4. Hi, i feel very sorry to hear about that. I experience something like yours. but one thing, no matter how pastor act or how christians do not act like one, we cannot tarnish our faith toward God all these while just because of one person. We know well some pastors are hypocrites, that misuse power and authority. God is always right, ‘Never put trust on men’ because they will all disappoint you, but you could always trust God. wish you well. Bless

  5. Hi, i feel very sorry to hear about that. I experience something like yours. but one thing, no matter how pastor act or how christians do not act like one, we cannot tarnish our faith toward God all these while just because of one person. We know well some pastors are hypocrites, that misuse power and authority. God is always right, ‘Never put trust on men’ because they will all disappoint you, but you could always trust God. wish you well. Bless

  6. I can relate because I am a 26 year old Christian man on disability for depression. I have been scolded to my face by many so called Christian people that I am a dumpy, frumpy, lazy bum who needs to be locked in a padded cell away from people. THIS IS WRONG because number 1, I am NOT a violent person, number 2, I need human interaction to help with my depression. I am also an alcoholic who has just stopped drinking not too long ago, and the people in AA half the time are not very supportive, they too accuse me of being lazy and unmotivated. Also 90 percent of the mental health providers I have seen tell me that Im lazy and need a kick in the butt to get motivated, that really hurts because I have been trying to force myself to get better and it does not work. those providers are wrong as well. In conclusion I relate to everything you said in your story, especially the fact that alot of Christians judge when Jesus says not to judge.

  7. I have been a believer for around 33 years and have struggled with depression for all of this time. For a long time I was not receiving any treatment and was very misunderstood by my peers. Eventually I received treatment and still take an antidepressant and likely will always need to. I have been able to graduate from Bible college and have been in leadership in several congregations. I have a friend who teaches at a Bible college and has also been in the pastorate. There will always be those who will not understand or relate. Our responsibility is to seek help. It may take some time before the proper help or medicaiton is found but there is help to be found. Don’t ever forget that God is completely aware of our situation even when we don’t “feel” Him. King DAvid had his times when he was down, but he was not clinicaly depressed. This real depression may not go away with more prayer or praise or Bible reading, although these, like chicken soup, couldn’t hurt. Sometimes when I speak I tell the congregation that if someone is struggling with depression that they should make it a priortiy to seek help, since it is possible that my message may only weigh these people down rather than ministering to them. Others simply get some good sleep when I speak. It is okay to get better even if it takes medication. Blessings, Simon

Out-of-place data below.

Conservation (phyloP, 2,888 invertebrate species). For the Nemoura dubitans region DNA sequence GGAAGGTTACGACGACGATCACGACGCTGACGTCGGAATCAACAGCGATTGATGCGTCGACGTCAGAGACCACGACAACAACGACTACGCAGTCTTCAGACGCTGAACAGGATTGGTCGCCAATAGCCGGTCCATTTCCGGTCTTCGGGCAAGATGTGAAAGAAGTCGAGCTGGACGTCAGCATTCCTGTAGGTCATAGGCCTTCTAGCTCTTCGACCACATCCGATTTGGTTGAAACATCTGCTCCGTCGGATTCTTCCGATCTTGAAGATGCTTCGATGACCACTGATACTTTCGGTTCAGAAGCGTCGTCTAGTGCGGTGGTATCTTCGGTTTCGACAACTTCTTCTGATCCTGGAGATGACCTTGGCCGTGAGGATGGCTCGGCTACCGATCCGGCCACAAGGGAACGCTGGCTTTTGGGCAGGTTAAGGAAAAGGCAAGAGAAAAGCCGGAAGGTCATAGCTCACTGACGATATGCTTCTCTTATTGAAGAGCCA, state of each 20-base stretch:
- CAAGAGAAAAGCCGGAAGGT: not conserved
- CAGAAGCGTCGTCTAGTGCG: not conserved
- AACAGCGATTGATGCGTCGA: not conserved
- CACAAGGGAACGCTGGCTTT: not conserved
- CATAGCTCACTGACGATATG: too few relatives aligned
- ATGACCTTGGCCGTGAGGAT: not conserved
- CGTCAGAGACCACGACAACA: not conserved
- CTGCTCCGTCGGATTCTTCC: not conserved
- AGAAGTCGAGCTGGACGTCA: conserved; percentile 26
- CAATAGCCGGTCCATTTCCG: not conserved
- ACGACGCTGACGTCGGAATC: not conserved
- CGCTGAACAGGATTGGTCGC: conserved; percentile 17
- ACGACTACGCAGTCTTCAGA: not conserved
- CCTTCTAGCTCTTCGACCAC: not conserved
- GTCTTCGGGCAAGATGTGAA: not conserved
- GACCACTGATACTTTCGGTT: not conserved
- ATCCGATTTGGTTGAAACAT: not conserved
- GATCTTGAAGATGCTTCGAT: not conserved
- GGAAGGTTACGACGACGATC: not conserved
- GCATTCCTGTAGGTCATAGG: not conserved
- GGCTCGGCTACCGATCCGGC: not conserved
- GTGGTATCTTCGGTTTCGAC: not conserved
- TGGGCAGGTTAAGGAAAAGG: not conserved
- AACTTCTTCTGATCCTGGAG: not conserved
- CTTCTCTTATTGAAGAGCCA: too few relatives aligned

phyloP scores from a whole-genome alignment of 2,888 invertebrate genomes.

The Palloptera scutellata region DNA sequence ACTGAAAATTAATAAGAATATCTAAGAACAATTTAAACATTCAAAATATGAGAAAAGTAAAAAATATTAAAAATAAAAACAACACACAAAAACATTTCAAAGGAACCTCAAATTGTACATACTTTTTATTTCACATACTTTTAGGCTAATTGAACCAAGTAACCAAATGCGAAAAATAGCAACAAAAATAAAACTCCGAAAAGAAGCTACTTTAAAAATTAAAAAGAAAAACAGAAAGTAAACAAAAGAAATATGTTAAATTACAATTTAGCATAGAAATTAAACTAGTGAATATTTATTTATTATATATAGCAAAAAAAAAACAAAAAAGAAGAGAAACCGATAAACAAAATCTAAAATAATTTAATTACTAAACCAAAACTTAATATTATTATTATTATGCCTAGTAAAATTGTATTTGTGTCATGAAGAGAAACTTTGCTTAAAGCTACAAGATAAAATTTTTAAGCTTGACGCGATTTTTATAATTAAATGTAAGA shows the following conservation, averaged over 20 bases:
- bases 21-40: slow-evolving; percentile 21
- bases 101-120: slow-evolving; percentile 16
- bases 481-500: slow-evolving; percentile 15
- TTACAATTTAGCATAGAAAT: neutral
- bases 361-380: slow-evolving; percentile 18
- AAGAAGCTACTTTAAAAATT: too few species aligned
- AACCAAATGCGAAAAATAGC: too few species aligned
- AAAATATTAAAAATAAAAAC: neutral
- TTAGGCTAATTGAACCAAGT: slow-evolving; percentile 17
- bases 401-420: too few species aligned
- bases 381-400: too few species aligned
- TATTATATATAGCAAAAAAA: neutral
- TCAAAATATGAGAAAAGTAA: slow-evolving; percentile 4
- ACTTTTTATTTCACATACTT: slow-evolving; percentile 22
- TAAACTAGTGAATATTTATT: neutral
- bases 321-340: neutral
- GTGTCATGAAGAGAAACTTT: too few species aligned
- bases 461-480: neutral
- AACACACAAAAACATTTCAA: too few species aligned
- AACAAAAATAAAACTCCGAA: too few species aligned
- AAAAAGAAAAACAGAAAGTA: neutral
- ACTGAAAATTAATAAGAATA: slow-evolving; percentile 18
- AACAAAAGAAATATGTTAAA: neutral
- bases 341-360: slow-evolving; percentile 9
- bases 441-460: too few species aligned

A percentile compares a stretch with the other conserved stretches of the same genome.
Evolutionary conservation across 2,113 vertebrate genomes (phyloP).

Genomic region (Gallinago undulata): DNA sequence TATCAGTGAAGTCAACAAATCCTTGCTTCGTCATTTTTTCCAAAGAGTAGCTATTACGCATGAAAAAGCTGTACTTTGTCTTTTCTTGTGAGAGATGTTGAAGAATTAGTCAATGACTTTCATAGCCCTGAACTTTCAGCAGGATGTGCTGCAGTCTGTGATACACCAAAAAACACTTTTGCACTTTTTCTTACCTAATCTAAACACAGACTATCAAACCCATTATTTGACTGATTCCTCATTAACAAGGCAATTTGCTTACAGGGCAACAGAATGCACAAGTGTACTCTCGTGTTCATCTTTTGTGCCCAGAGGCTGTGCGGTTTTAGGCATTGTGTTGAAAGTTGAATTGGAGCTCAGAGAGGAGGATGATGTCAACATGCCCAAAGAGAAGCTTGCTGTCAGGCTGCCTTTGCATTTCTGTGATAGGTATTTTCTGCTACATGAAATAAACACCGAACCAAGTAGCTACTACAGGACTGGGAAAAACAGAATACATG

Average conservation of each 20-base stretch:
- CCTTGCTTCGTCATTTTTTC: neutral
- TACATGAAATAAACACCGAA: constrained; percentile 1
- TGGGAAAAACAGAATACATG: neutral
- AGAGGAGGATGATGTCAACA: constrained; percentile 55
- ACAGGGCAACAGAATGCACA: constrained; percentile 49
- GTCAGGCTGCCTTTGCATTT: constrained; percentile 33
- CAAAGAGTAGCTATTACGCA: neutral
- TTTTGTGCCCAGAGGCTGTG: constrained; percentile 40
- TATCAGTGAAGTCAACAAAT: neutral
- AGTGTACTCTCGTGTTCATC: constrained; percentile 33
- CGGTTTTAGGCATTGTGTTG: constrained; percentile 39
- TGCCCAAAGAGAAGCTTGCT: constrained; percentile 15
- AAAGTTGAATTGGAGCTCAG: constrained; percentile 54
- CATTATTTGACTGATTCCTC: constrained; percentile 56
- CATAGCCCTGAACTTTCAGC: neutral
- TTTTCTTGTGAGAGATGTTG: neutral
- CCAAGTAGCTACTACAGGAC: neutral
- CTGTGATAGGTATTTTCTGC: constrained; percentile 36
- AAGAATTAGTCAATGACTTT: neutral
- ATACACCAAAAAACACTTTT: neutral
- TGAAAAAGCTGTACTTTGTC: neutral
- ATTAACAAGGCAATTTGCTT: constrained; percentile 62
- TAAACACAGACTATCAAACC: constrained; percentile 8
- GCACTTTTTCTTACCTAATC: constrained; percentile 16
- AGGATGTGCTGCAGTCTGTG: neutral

8. Wow, Robin. I’m sorry to hear this. I especially suggest that a) find another church with supportive people and b) find another AA group to attend that won’t give you grief. You’re suffering enough as it is; you don’t need people throwing rocks at you after you’ve already been wounded.

  9. Very interesting article. I have been dealing with this very thing. I am a christian and bipolar. I recently went through a very bad depression and we wound up talking to our pastor, we are independent fundamental baptists, who told us that bipolar doesn’t exist. It seems since he found out about my bipolar that he has been preaching hard against it going so far as to say that if you are depressed you can’t have the holy spirit (which would mean you aren’t saved). This has been so hard for us, my husband is in Bible College and has been called to preach and it looks like we’ll be in american missions helping struggling churches here in our country. We know there are a lot of pastors who have this mind set and we’ll have to deal with it some but we never thought our pastor thought that way. Especially since his mom had schizophrenia…that throws a big “HUH”? in the mix now doesn’t it. So we are pushing forward and don’t discuss my health with him anymore. We won’t be at this church forever but it sure does make life difficult while we are. I can fully understand people being turned off to some of the hypocrisy in the independent fundamental baptist churches and it’s so unfortunate. It’s often said that baptists are the only ones who beat people while they are down instead of building them up and helping them. I have experienced this myself and it is sad. But so many great people in the Bible suffered from depression and if God allows cancer, birth defects and other things, why wouldn’t he allow mental illness? It’s just another disease that was caused by the fall of man and our sin nature. I really think it just scares people so they want to put it in a box and label it “SIN”. My response to that is, “If that’s my sin, then yours is your diabetes or bad eyesight, etc.” We must help one another as christians, not alienate each other. Thank you for your candid post. May God bless you.